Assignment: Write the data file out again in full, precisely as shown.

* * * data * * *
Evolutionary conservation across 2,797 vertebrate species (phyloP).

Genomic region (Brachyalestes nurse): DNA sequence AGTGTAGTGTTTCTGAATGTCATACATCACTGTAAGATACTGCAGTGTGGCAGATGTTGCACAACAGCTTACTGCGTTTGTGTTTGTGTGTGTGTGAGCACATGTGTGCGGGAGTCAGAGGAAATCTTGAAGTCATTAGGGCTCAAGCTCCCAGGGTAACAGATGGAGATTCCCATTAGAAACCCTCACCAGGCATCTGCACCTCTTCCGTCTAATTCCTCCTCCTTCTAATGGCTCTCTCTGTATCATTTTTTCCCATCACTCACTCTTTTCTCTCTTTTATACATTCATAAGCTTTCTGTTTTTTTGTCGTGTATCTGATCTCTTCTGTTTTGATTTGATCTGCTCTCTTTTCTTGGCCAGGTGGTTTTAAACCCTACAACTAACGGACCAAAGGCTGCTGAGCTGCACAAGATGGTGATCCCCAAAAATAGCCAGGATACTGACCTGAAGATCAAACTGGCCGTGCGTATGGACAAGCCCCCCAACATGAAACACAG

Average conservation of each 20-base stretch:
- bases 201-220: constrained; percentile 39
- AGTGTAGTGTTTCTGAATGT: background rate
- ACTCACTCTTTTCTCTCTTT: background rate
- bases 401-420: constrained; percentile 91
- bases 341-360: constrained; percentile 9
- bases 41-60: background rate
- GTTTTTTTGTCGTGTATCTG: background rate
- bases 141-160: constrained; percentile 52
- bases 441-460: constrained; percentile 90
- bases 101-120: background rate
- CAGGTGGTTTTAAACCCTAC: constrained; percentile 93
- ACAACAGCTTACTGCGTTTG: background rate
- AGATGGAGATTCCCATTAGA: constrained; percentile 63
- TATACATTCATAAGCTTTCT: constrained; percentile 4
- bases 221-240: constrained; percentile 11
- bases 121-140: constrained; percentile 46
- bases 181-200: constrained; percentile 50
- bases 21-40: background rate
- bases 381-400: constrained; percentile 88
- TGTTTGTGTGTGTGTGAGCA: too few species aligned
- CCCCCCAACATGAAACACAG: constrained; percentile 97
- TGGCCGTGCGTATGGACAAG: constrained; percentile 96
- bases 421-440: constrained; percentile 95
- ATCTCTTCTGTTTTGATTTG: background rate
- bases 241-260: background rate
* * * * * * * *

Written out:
Evolutionary conservation across 2,797 vertebrate species (phyloP).

Genomic region (Brachyalestes nurse): DNA sequence AGTGTAGTGTTTCTGAATGTCATACATCACTGTAAGATACTGCAGTGTGGCAGATGTTGCACAACAGCTTACTGCGTTTGTGTTTGTGTGTGTGTGAGCACATGTGTGCGGGAGTCAGAGGAAATCTTGAAGTCATTAGGGCTCAAGCTCCCAGGGTAACAGATGGAGATTCCCATTAGAAACCCTCACCAGGCATCTGCACCTCTTCCGTCTAATTCCTCCTCCTTCTAATGGCTCTCTCTGTATCATTTTTTCCCATCACTCACTCTTTTCTCTCTTTTATACATTCATAAGCTTTCTGTTTTTTTGTCGTGTATCTGATCTCTTCTGTTTTGATTTGATCTGCTCTCTTTTCTTGGCCAGGTGGTTTTAAACCCTACAACTAACGGACCAAAGGCTGCTGAGCTGCACAAGATGGTGATCCCCAAAAATAGCCAGGATACTGACCTGAAGATCAAACTGGCCGTGCGTATGGACAAGCCCCCCAACATGAAACACAG

Average conservation of each 20-base stretch:
- bases 201-220: constrained; percentile 39
- AGTGTAGTGTTTCTGAATGT: background rate
- ACTCACTCTTTTCTCTCTTT: background rate
- bases 401-420: constrained; percentile 91
- bases 341-360: constrained; percentile 9
- bases 41-60: background rate
- GTTTTTTTGTCGTGTATCTG: background rate
- bases 141-160: constrained; percentile 52
- bases 441-460: constrained; percentile 90
- bases 101-120: background rate
- CAGGTGGTTTTAAACCCTAC: constrained; percentile 93
- ACAACAGCTTACTGCGTTTG: background rate
- AGATGGAGATTCCCATTAGA: constrained; percentile 63
- TATACATTCATAAGCTTTCT: constrained; percentile 4
- bases 221-240: constrained; percentile 11
- bases 121-140: constrained; percentile 46
- bases 181-200: constrained; percentile 50
- bases 21-40: background rate
- bases 381-400: constrained; percentile 88
- TGTTTGTGTGTGTGTGAGCA: too few species aligned
- CCCCCCAACATGAAACACAG: constrained; percentile 97
- TGGCCGTGCGTATGGACAAG: constrained; percentile 96
- bases 421-440: constrained; percentile 95
- ATCTCTTCTGTTTTGATTTG: background rate
- bases 241-260: background rate